NGTs legislation fuels intense debate

19 December 2023

A heated debate is currently underway surrounding the controversial NGTs (New Genomic Techniques) legislation proposed by the European Commission in July. This legislation has sparked intense discussions due to its looser requirements and restrictions in comparison to traditional GMOs. Notably, certain crops subjected to NGTs – those qualified as NGT1 – , are being treated as conventional, further intensifying the discourse. The proposed changes have elicited diverse opinions and concerns, making it a focal point of discussion within various scientific, environmental, and policymaking circles. As stakeholders grapple with the potential implications of these regulatory shifts, the NGTs legislation continues to be a subject of considerable contention.

The Spanish EU Council Presidency, set to be succeeded by Belgium on January 1, aimed to secure an agreement on the Council’s stance regarding the file in a meeting on December 11. However, their proposal fell short of the necessary majority for a general approach on NGTs. Ministers remained divided on various contentious aspects of the legislation, including the coexistence of NGTs with organic farming and the potential patenting of new plant varieties.

Countries with a longstanding tradition of organic farming, such as Germany and Austria, expressed support for the proposed ban on the use of NGT plants in organic farming. Nevertheless, they expressed concern that the Commission’s proposal creates challenges for these farmers in proving that their production is free from gene-editing.

The primary point of contention spanning the political spectrum revolves around the uncertainty regarding the patenting of genetically edited crops. Policymakers are urging the EU executive to prohibit the patenting of NGT1 crops to safeguard farmers and prevent the establishment of monopolies, and are asking for stricter rules on labelling.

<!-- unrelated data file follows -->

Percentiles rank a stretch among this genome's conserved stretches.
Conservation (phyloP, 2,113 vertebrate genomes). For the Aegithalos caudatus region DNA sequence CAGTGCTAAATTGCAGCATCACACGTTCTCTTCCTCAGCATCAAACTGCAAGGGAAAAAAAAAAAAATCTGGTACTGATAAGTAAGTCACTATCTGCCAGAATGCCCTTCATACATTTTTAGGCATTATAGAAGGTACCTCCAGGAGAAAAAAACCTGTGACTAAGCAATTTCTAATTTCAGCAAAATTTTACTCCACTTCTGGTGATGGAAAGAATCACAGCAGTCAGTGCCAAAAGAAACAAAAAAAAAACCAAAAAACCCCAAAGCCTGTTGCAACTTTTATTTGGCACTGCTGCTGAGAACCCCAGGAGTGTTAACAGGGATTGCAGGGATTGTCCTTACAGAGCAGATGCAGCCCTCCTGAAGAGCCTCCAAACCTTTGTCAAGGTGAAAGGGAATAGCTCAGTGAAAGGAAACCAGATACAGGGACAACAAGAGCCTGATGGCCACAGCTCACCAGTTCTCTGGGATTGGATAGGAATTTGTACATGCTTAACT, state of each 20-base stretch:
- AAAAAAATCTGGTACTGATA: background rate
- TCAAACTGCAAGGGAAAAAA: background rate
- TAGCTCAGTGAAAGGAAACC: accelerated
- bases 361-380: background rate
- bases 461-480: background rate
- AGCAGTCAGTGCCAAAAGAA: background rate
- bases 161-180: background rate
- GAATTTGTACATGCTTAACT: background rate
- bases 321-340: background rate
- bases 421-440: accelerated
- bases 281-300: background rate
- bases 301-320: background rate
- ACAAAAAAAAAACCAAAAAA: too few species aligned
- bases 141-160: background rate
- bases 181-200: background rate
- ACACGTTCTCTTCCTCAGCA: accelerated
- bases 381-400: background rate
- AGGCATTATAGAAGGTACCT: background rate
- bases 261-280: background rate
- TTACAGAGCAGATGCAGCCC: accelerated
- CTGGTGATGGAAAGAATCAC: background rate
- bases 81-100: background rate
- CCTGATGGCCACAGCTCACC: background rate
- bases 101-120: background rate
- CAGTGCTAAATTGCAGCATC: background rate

Leading food trading companies headquartered in Germany and Austria sent a letter to the European Commission, demanding a strict labelling of NGTs. In particular, they asked the following:

  • “Changes to the EU regulatory framework must not jeopardize freedom of choice, organic
    farming, and price stability in food production. Clear and workable rules on transparency
    and traceability are needed so that NGT-free foods can continue to be produced, labeled
    and sold as such.
  • Prior to any new regulation of genetic engineering law, the consequences, in particular the
    effects on costs and prices, of patents on genetically modified seeds and plants must be
    analyzed and discussed in the context of a thorough impact assessment. Where
    appropriate, legal adjustments to patent law are desirable.”

SAFE strongly believes that the text may mislead European consumers about the presence of GMOs in their food. Several scientific studies cast doubt on the equivalence between NGT crops and those derived through non-GM techniques. The fundamental premise of the Regulation, based on the equivalence of these plants, requires a thorough reevaluation.

Moreover, the introduction of new terminologies like ‘New Genomic Techniques (NGTs)’ appears to obfuscate the fact that these techniques still fall under the category of GMO, as defined by both European case law and international standards. This further confuses consumers. SAFE contends that the utilisation of these techniques is not aligned with the principles of the Green Deal and the Farm to Fork strategy. Consequently, streamlined risk assessment procedures should not be granted for these new crops.

SAFE believes that, if there’s nothing to hide, then there is no reason for it to be hidden.

Read our full position paper here